The Passage of Time

Today is the last day of school before the October half term holiday for us and it will be the only day this week that Joshua makes it into school, as he had a day at home with Yorkshire Grandma yesterday. I am all set for my parents coffee morning so we will both be in school today and if he is not well enough with his cold, I can bring him home again afterwards. Then I have packing to do as we are heading away on holiday on Saturday and I feel very ready for this break. I love on holiday to be free of plans and schedules, to just get up and out when we are ready and to spend the day how we choose. Last weekend was so precision planned, apart from the unfortunate ending, that it will be a relief to be simply spontaneous.

I know when we get back at the start of Novemeber, we will be on the countdown to Christmas as it always sneaks up on me then – we go away and its the end of summer and we come back, the dark nights have snuck in and everyone is talking about festivities. But I am looking forward to a week away with my two boys, to having more opportunities to use our off-road wheelchair  and to our puppy , Kevin’s, first beach experiences, so its all exciting stuff.

But to look forward to October Half term, is to wish the end of the year for me as we hurtle towards Christmas next, after Halloween and  Bonfire Night. I must be getting old as Last Christmas doesn’t seem long enough ago, we have not long packed away the outsde lights surely?

I am not sure how , and if, Joshua marks the passing of time : I know that if you say someone is coming in the future, Joshua will look over his shoulder for them as he thinks that they are coming right now! We do not warn him about future events too far in advance, as he expects it to happen at the time, so it is only when I begin packing his respite bag do I mention to him where he is going the next day. I know that many people with autism cannot handle changes in routine, and so they need to be gently prepared for events like Christmas or holidays, but Joshua is not like that. Life for Joshua is about the ‘here and now’ and he seems unable to understand too far ahead. So, as I got the suitcase out last night and piled some clean clothes onto the spare bed, I explained to him where,when and who was going on holiday soon. I am not sure if he really took the news in and if suitcases mean family holiday to him – he was more interested in taking a bath and in throwing his books on his bedrrom floor as I gathered up clothes.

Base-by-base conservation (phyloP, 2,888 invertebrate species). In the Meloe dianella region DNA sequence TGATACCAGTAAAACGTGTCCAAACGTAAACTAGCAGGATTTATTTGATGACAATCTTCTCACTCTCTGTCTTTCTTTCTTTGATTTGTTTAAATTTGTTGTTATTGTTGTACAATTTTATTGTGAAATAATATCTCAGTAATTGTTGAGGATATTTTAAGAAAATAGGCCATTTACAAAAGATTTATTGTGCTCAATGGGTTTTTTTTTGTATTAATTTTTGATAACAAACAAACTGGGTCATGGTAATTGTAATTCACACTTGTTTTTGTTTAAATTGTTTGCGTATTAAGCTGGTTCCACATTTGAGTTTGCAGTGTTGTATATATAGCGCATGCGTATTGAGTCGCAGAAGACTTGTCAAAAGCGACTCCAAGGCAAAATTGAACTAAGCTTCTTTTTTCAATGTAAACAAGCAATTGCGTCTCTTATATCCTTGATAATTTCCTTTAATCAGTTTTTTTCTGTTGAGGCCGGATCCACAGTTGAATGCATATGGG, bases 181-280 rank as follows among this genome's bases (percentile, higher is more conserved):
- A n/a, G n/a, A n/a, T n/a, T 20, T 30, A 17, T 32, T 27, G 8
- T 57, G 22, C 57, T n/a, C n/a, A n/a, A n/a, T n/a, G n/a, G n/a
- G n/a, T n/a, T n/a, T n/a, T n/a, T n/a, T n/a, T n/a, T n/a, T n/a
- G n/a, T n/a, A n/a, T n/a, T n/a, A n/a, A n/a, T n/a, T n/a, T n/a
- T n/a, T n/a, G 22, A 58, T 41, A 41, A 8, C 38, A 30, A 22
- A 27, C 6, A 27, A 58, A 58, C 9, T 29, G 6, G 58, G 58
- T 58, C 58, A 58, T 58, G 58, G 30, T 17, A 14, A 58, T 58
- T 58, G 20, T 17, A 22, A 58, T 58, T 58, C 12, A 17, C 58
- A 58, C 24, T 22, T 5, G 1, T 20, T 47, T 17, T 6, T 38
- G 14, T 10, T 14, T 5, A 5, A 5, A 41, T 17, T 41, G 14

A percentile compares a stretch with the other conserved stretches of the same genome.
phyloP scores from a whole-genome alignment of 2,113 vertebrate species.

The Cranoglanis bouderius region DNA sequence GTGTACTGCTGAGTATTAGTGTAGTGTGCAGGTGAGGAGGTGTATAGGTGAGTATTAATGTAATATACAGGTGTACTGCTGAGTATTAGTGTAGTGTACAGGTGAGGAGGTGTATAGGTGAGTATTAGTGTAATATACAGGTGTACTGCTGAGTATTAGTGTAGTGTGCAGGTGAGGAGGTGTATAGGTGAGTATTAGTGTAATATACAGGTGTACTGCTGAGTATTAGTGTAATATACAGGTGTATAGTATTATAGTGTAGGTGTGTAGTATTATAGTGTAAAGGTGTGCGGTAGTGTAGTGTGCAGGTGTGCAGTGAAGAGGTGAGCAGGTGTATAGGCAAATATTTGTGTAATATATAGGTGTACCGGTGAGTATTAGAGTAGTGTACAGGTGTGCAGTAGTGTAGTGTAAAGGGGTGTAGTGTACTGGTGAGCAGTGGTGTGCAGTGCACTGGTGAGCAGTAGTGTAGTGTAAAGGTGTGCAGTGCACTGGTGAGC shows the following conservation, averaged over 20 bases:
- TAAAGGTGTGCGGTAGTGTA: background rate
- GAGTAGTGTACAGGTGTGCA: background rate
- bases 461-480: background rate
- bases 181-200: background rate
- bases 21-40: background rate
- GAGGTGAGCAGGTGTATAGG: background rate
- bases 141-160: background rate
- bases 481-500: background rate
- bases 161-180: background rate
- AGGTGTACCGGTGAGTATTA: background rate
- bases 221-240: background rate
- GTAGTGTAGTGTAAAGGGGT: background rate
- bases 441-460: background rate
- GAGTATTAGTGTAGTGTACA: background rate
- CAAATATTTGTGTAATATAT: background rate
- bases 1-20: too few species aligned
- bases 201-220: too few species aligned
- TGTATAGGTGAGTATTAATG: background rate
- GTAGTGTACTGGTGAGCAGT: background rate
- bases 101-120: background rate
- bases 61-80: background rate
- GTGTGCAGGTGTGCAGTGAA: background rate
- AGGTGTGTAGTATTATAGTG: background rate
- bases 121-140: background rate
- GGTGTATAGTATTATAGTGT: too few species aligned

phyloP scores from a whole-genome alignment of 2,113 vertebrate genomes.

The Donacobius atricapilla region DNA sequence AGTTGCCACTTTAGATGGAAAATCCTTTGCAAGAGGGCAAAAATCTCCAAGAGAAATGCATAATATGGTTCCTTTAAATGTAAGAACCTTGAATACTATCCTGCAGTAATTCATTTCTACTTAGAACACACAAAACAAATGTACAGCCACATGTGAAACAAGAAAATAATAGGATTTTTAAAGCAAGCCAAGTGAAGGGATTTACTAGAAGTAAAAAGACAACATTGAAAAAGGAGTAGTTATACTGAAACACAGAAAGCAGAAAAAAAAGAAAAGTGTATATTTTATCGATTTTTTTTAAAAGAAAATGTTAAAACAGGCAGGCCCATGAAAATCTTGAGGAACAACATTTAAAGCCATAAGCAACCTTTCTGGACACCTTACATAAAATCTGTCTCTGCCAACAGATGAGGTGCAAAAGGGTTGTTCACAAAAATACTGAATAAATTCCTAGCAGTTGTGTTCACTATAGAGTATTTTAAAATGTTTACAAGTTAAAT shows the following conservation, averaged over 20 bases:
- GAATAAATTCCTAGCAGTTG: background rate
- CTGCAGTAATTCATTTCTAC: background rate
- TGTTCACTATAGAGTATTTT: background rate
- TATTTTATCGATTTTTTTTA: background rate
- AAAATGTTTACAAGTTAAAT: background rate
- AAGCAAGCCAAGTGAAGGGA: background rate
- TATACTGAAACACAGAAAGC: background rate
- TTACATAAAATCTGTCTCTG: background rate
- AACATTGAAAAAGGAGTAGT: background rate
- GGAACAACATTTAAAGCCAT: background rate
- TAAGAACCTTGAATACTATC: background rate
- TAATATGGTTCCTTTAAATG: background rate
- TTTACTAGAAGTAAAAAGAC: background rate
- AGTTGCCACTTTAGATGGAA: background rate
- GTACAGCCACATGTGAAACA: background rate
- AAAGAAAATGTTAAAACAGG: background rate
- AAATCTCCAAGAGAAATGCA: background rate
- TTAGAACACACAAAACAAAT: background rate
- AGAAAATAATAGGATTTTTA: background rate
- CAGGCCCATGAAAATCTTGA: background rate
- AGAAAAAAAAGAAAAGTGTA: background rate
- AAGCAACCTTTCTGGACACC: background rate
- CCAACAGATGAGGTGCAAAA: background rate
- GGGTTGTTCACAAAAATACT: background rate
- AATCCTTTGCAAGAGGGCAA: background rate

Not looking forward allows him not to have the worry of frightening future events, like surgery for instance, but it also means that he does not look forward to anything with excitement, like I used to count the days down to my birthday when I was a girl. Of all the things that Joshua’s stroke has deprived him of, looking forward to things in the future  is the least of his worries.

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